Tuesday, December 31, 2013

Parties…Festivities…and Deadlines! OH MY! by Beth Wiseman

Keeping order during the holidays is challenging no matter what your profession, so how can we juggle our work commitments with holiday festivities and still celebrate the season? Oh, how I wish I had the answer. But I am trying to incorporate a few things into my routine in hopes of keeping the holiday cheer in the forefront while not letting obligations fall behind.

I’ve never been much of an online shopper. Until now. I live in a rural area, so I have to travel at least an hour round trip to get to the nearest store, and that doesn’t include any malls, which is almost three hours of traveling time. So, in my effort to keep sane, I’ve bought some of my Christmas presents online and also supported our local businesses when I could.

I also participate in a reward program that I invented just for me. Write ‘X’ amount of words, then enjoy whatever reward I’ve promised myself. It’s particularly helpful this time of year, although I have been known to cheat, which is sometimes the flaw in this plan. But overall, I’m trying to stay disciplined with word count so I can enjoy time with family and friends when I’ve met that goal.

Now, here’s a biggie that I’m reminding myself of daily. Everything doesn’t have to be perfect. The house doesn’t have to be spotless. Hubby will survive without a home cooked meal if I need to work late. We have enough clothes to survive if the laundry doesn’t get done in as timely a manner as I would like. And, most importantly, I’m going to thank God every day for my many blessings.

My mom is eighty, and I’m so thankful that I’ll be able to spend Christmas with her. However, this is my first Christmas in twenty-nine years that I won’t be with my oldest son. He is working in Singapore, and he will be going to Thailand with his employer for the holidays. It’s a wonderful opportunity for him, a life experience he will always remember, but I sure will miss him.

I guess, in a nutshell, I’m trying to keep things in perspective and not get weighed down with things that really aren’t important. Five, ten, or fifteen years from now, no one will remember if my baseboards were clean. But I’ll remember quality time with my family.

This probably didn’t offer up any whirlwind advice, but I wish you all a very Merry Christmas. Cherish your family and friends. Everything else will fall into place.
Peace to you!
Beth

Award-winning, best-selling author Beth Wiseman is best known for her Amish novels, but her most recent novels, Need You Now and The House that Love Built, are contemporaries set in small Texas towns. Both have received glowing reviews. Beth's highly-anticipated novel, The Promise, is inspired by a true story.

An Amish Miracle, a collection of 3 novellas released December 3, 2013

"Always Beautiful" by Beth Wiseman
Becky Byler is eighteen and overweight. She is overwhelmed by the embarrassment she feels when comparing herself to other girls her age. Having lost all hope, she considers taking her own life. As she stands before rushing water, unable to swim, Becky begs God for a miracle. In just several months, Becky sees her prayers answered as food and temptation lose their hold over her. She’s finally pleased with how she looks, but does she like the person she has become? And has the man she has dreamed of been right beside her all along, loving her exactly as she is?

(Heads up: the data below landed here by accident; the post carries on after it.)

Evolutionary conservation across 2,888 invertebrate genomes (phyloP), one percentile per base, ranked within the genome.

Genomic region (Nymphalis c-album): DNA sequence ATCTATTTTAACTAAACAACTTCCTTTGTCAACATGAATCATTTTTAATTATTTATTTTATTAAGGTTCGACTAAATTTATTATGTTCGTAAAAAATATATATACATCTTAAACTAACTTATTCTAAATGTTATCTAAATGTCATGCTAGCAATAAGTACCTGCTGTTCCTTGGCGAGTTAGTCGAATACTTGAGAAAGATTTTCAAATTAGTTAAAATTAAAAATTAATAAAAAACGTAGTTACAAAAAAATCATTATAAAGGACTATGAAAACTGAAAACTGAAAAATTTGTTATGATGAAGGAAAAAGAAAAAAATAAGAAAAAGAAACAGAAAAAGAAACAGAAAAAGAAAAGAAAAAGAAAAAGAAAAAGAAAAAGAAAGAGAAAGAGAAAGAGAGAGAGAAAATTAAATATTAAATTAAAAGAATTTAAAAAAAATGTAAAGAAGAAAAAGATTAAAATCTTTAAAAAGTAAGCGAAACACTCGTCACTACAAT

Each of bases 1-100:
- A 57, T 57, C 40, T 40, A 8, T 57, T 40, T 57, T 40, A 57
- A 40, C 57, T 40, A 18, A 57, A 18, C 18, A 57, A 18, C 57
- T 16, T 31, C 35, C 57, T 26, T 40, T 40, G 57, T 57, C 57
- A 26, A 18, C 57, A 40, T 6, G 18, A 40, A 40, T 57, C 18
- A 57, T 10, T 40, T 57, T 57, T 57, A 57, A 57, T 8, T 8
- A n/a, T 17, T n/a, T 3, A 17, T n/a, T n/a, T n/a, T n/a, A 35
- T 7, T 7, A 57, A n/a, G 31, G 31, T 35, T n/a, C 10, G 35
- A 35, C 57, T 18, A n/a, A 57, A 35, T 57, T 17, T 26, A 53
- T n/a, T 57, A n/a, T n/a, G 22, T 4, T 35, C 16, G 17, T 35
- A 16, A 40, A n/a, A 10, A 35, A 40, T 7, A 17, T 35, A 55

"Always His Providence" by Ruth Reid
Widow Rosa Hostetler has one month to pay her delinquent taxes before the county auctions her farm. She’s prepared to sell whatever is necessary to pay the lien, but she isn’t willing to request money from the community’s widow fund. She’s embarrassed and refuses to admit she needs help. Rosa depends on income from selling eggs, but when that income is threatened, only a miracle can help Rosa accept the kindness of a neighbor.

"Always in My Heart" by Mary Ellis
Hope Bowman believes God is punishing her for giving up her firstborn son when she was a teenager. She’s hidden this secret from her husband, who is thankful for their daughters but longs for a son. Hope prays desperately, but the son God sends her isn’t a new baby but the fifteen-year-old boy she gave up years ago.

Includes Reading Group Guide and Old-Order Amish Recipes
Visit AmishLiving.com

5 comments:

  1. Beth, hope you are successful in maintaining this outlook on the holidays...and every day. I struggle with it, also. Have a wonderful new year.

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    Replies
    1. It's hard for everyone to focus, isn't it? There's so many other things on our minds; writing seems to be an extravagance.

      Thanks so much for your comment, Doc. We hope you have a very happy new year, too!

      Delete
  2. Very wise words--thanks, Beth!

    I'm estimating I did at least 85% of my shopping online this Christmas. If you know what you're looking for and don't need to check something out in person first, it sure beats fighting the traffic and crowds.

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    Replies
    1. I did a lot of my shopping online too. The traffic and crowds were crazy this year!

      Thanks for stopping by, Myra!

      Delete
  3. I'm not a good online shopper. I keep forgetting to check densions. I hope to get better.

    I hope everyone has a Happy 2014!

    ReplyDelete

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